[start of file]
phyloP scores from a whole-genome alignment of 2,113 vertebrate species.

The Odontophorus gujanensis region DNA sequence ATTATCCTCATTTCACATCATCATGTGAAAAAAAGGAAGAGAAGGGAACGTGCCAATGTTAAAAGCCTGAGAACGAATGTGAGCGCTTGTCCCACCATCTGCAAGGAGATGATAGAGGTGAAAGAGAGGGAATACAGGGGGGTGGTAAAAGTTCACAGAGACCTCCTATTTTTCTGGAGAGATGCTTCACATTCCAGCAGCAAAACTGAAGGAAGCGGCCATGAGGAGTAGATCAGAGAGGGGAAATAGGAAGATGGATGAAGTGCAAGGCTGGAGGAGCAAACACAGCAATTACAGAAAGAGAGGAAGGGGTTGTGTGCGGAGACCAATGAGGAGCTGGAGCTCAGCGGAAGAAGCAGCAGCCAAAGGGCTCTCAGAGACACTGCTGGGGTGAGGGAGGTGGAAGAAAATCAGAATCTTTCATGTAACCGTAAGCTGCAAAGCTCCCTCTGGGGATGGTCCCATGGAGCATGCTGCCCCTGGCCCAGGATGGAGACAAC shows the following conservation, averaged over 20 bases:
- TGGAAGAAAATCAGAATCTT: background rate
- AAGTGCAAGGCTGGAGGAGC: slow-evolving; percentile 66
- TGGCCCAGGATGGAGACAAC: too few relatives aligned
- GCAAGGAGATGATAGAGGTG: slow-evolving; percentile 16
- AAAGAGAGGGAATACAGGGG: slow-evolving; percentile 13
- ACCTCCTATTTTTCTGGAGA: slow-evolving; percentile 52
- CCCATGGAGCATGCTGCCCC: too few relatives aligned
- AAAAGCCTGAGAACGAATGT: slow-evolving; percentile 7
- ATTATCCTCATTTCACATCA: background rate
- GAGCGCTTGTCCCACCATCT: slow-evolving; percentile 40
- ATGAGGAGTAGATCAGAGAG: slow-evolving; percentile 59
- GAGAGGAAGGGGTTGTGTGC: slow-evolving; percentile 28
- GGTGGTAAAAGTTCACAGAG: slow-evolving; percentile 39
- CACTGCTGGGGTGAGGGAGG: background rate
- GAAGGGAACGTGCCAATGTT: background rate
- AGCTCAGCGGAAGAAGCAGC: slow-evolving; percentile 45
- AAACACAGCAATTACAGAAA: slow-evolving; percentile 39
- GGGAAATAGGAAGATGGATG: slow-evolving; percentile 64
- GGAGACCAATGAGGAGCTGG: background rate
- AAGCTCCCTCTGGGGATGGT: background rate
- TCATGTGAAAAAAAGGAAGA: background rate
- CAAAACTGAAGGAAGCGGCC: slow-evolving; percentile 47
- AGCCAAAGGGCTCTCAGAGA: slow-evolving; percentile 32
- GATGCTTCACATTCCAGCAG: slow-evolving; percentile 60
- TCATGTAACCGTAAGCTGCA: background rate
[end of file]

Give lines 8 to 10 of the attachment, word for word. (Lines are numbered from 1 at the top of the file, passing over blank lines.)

- ACCTCCTATTTTTCTGGAGA: slow-evolving; percentile 52
- CCCATGGAGCATGCTGCCCC: too few relatives aligned
- AAAAGCCTGAGAACGAATGT: slow-evolving; percentile 7